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Franciscan Ministry:
St. Francis Inn Has a Seat at the Table for Everyone

Not even the light drizzle could dampen the spirits of “Sharon” and her five children as they waited for St. Francis Inn to open for dinner. The single mother brings them to the Franciscan soup kitchen in Philadelphia’s Kensington neighborhood three to four times a week for a warm, nourishing meal. The friars make sure my babies don’t go to bed hungry, she says.

To pass the time on this late Tuesday afternoon, as the line of dinner guests began to zig-zag along Kensington Ave., Sharon’s children try to guess what the Inn is serving – or at least what they are hoping for. Cheeseburgers and pizza! Some of the other guests – most homeless, all poor – are amused by the children’s banter. The gate swings open and four of the youngsters race toward the friar standing in the center of the courtyard. Sharon tries to keep up, but she’s pushing a stroller with her developmentally disabled child, wide-eyed and grinning after spotting James La Grutta, OFM, handing out sidewalk chalk.

Sharon and her family, and over 200 other guests – homeless, poor, substance-addicted, jobless, others just fallen on hard times – file into St. Francis Inn, greeted by the inviting aroma of baked chicken and roasted potatoes. The children, of course, are asking about dessert as volunteers and friars emerge from the kitchen, balancing plates of food and serving guests already seated.

Remarkably, there’s no chaos, no shoving. Because there is always a seat at the table for everyone. No questions asked. It doesn’t matter where you come from, or where you’re going. If you’re hungry, the team of friars, Sisters of St. Francis of Philadelphia, and volunteers will feed you.

It has been this way at the Inn since 1979, when three Franciscan friars opened its doors in one of the poorest neighborhoods of Philadelphia. The friars serve another kind of sustenance: a heaping helping of hope and solidarity, dignity and respect, and welcome and hospitality – with the same gentle, compassionate care that the Inn’s namesake provided over 800 years ago to the poor and lepers in the streets of Assisi, and whose feast day friars across the country are celebrating today.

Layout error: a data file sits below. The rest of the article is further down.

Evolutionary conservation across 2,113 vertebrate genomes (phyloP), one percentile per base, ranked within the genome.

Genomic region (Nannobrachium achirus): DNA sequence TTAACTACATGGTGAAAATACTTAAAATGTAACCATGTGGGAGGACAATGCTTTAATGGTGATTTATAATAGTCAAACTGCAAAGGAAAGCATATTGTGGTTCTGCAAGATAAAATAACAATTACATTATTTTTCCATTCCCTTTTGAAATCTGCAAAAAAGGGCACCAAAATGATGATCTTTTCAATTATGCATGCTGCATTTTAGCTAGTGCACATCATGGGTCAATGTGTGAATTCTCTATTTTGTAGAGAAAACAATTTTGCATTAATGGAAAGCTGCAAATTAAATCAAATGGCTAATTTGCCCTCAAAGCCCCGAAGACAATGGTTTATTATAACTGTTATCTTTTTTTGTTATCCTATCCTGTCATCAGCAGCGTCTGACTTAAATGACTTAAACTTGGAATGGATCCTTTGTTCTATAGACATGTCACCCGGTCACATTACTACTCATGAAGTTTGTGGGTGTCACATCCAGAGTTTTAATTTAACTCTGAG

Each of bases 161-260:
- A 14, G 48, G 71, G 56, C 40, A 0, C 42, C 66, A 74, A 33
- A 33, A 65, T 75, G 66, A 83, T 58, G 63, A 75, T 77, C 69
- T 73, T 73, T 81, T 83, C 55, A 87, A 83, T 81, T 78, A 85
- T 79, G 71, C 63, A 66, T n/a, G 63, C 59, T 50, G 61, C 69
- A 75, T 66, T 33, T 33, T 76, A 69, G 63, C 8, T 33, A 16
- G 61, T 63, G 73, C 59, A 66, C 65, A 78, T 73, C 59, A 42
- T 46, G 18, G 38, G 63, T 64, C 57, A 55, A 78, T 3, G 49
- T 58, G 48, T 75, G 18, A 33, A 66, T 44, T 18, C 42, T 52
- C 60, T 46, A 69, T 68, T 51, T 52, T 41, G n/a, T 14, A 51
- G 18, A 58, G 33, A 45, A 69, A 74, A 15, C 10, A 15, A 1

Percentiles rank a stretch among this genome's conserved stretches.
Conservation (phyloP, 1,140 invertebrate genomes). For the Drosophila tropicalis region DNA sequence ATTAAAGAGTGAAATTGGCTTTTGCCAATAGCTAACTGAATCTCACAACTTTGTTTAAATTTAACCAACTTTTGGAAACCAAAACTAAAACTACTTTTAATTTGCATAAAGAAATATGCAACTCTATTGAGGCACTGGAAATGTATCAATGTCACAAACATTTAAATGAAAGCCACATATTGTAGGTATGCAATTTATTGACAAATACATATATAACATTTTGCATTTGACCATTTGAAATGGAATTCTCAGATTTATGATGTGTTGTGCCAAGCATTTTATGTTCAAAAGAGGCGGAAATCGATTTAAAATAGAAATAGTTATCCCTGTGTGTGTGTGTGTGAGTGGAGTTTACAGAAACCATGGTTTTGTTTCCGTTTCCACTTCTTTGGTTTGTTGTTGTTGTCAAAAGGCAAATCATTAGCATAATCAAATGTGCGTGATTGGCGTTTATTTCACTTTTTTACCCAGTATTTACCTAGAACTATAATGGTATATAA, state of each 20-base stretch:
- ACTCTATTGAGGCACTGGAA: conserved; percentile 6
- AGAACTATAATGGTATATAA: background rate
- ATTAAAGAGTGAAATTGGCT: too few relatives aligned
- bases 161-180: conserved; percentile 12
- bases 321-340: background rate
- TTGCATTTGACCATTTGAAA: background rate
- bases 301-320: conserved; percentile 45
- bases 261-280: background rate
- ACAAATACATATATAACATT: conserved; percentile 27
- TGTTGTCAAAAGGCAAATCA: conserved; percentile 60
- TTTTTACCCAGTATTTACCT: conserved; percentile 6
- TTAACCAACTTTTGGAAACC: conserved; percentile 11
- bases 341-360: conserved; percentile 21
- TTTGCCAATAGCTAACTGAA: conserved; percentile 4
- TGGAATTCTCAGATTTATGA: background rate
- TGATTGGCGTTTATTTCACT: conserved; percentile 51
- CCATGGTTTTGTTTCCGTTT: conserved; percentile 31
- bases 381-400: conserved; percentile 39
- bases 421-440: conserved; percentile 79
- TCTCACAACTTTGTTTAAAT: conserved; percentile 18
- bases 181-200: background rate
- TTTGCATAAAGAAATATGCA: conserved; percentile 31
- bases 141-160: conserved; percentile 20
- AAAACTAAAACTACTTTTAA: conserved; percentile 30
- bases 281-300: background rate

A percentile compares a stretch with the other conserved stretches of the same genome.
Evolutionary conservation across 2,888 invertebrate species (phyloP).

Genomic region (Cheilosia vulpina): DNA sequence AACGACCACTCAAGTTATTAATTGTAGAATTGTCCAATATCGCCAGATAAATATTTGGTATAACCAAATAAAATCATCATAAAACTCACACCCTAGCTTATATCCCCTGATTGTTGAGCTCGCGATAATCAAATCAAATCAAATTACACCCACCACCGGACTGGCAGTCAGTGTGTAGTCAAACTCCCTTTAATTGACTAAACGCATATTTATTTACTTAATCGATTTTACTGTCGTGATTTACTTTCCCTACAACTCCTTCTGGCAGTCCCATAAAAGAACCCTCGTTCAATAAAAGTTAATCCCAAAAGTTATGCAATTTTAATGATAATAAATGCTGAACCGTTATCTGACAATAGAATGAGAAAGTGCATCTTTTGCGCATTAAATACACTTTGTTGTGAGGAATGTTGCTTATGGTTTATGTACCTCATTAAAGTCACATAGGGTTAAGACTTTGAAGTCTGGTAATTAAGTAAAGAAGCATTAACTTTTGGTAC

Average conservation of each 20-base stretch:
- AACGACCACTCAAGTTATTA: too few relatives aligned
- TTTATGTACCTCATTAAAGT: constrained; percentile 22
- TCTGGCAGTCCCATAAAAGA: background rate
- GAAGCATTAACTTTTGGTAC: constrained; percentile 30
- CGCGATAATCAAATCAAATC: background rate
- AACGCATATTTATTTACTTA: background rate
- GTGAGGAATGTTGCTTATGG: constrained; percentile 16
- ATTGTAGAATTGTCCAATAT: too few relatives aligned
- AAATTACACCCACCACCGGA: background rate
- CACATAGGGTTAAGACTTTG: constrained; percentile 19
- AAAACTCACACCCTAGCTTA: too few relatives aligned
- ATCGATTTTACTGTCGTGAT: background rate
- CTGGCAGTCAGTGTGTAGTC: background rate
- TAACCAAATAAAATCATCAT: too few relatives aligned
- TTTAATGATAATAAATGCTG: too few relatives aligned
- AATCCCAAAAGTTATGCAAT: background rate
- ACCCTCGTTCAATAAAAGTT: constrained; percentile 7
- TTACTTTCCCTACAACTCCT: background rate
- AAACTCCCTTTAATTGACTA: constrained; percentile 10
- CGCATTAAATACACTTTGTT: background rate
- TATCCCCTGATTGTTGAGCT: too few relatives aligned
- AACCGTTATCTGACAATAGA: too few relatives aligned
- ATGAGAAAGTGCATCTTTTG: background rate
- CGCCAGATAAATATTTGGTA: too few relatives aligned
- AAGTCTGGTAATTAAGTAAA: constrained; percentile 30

The restaurant-style soup kitchen serves 350 plates of food daily, relying on thousands of pounds of food generously donated every week from ACME markets, BJ’s, Giordano’s Meat Purveyors, Tastykake, Stock’s and Fritz’s bakeries, and other retail, wholesale and family-owned business, a local foodbank, and pro-sports teams like the Philadelphia Phillies and Philadelphia Flyers.

One time, the Inn posted on social media a photo of empty space where bottled drinks were normally stored. An hour later, a car rolled up with 11 cases of water; two days later, the Inn had 600 donated cases of water and fruit juices – just one example of the overwhelming support of the grassroots variety. Franciscan-hearted parishioners of local churches, students of area schools (one school makes hundreds of sandwiches), families and individuals donate food and clothing. Monetary donations pay for shortfalls.

“We have a philosophy at the Inn – ‘God will provide.’ This generosity is nothing short of amazing. Never underestimate love for the poor,” says Fred Dilger, OFM, a member of the Inn’s team for 18 years.

“It’s a ministry of presence, sitting with guests at dinner and listening to their stories. They are living horrific human conditions, so sometimes people aren’t always pleasant; they rant and complain. It’s humbling in a sense because no matter what we do to help them, some may never change their ways. All we can do is give them back a little dignity; love them and pray for them, and care for them as best we can,” said Angel Vazquez, OFM, a trained barber who sets up his “barbershop” every Thursday and provides free haircuts to guests.

“I sometimes want to weep just thinking about what people here are going through. I feel like no matter what I do, it can never be enough to help them. But I realize that having the ability to invite them for a hot meal, and giving them a chance to be in a safe place for a while, is a blessing. We are living the Gospel as St. Francis did when he cared for the poor,” said James, who noted that his experience at the Inn when he was a college student had a significant impact on his Franciscan discernment.

St. Francis Inn provides meals 365 days a year, and additionally breakfast as a grab-and-go meal that guests enjoy in the outdoor garden. A pantry distributes food to the elderly and families in need, and some of the Inn’s seasonal events include Christmas and Thanksgiving dinner, an Easter egg hunt, and a Halloween party. Marie’s Closet offers guests a dignified shopping experience with the opportunity of selecting free clothes, towels and linens, and blankets and coats during winter months. The Job Center offers free online search tools and resume assistance, while the Thea Bowman Center helps guests apply for social services.

Content for this article compiled and written by Steve Mangione.

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